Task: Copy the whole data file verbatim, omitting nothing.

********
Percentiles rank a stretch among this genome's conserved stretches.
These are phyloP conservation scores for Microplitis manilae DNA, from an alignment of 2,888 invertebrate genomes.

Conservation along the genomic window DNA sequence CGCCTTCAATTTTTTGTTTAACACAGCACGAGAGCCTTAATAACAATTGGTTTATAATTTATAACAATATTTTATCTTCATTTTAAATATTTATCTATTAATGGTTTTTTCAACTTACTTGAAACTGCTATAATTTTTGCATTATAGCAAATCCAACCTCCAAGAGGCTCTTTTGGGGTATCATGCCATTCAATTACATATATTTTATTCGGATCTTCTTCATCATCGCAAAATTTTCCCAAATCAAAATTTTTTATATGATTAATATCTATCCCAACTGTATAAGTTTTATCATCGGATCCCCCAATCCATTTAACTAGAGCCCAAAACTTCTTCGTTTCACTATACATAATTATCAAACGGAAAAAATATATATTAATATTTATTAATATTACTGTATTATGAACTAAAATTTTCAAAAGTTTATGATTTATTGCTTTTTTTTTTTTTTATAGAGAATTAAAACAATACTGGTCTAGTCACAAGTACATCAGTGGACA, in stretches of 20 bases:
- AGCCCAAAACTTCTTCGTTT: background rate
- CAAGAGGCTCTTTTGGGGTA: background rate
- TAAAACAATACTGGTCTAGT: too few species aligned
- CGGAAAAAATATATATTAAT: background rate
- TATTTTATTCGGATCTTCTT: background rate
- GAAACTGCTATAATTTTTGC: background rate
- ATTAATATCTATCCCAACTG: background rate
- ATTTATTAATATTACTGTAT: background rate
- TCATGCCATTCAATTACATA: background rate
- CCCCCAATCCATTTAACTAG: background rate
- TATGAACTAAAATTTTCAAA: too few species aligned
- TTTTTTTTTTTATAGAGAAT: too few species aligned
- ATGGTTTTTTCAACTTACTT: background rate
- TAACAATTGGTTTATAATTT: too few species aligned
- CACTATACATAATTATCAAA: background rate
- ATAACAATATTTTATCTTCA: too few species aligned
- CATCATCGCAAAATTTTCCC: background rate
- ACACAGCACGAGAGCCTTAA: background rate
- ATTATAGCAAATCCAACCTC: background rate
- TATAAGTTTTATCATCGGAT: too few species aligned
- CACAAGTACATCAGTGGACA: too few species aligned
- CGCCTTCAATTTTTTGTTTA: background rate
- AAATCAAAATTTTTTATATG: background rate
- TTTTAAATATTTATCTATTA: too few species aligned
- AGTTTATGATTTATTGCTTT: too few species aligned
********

Percentiles rank a stretch among this genome's conserved stretches.
These are phyloP conservation scores for Microplitis manilae DNA, from an alignment of 2,888 invertebrate genomes.

Conservation along the genomic window DNA sequence CGCCTTCAATTTTTTGTTTAACACAGCACGAGAGCCTTAATAACAATTGGTTTATAATTTATAACAATATTTTATCTTCATTTTAAATATTTATCTATTAATGGTTTTTTCAACTTACTTGAAACTGCTATAATTTTTGCATTATAGCAAATCCAACCTCCAAGAGGCTCTTTTGGGGTATCATGCCATTCAATTACATATATTTTATTCGGATCTTCTTCATCATCGCAAAATTTTCCCAAATCAAAATTTTTTATATGATTAATATCTATCCCAACTGTATAAGTTTTATCATCGGATCCCCCAATCCATTTAACTAGAGCCCAAAACTTCTTCGTTTCACTATACATAATTATCAAACGGAAAAAATATATATTAATATTTATTAATATTACTGTATTATGAACTAAAATTTTCAAAAGTTTATGATTTATTGCTTTTTTTTTTTTTTATAGAGAATTAAAACAATACTGGTCTAGTCACAAGTACATCAGTGGACA, in stretches of 20 bases:
- AGCCCAAAACTTCTTCGTTT: background rate
- CAAGAGGCTCTTTTGGGGTA: background rate
- TAAAACAATACTGGTCTAGT: too few species aligned
- CGGAAAAAATATATATTAAT: background rate
- TATTTTATTCGGATCTTCTT: background rate
- GAAACTGCTATAATTTTTGC: background rate
- ATTAATATCTATCCCAACTG: background rate
- ATTTATTAATATTACTGTAT: background rate
- TCATGCCATTCAATTACATA: background rate
- CCCCCAATCCATTTAACTAG: background rate
- TATGAACTAAAATTTTCAAA: too few species aligned
- TTTTTTTTTTTATAGAGAAT: too few species aligned
- ATGGTTTTTTCAACTTACTT: background rate
- TAACAATTGGTTTATAATTT: too few species aligned
- CACTATACATAATTATCAAA: background rate
- ATAACAATATTTTATCTTCA: too few species aligned
- CATCATCGCAAAATTTTCCC: background rate
- ACACAGCACGAGAGCCTTAA: background rate
- ATTATAGCAAATCCAACCTC: background rate
- TATAAGTTTTATCATCGGAT: too few species aligned
- CACAAGTACATCAGTGGACA: too few species aligned
- CGCCTTCAATTTTTTGTTTA: background rate
- AAATCAAAATTTTTTATATG: background rate
- TTTTAAATATTTATCTATTA: too few species aligned
- AGTTTATGATTTATTGCTTT: too few species aligned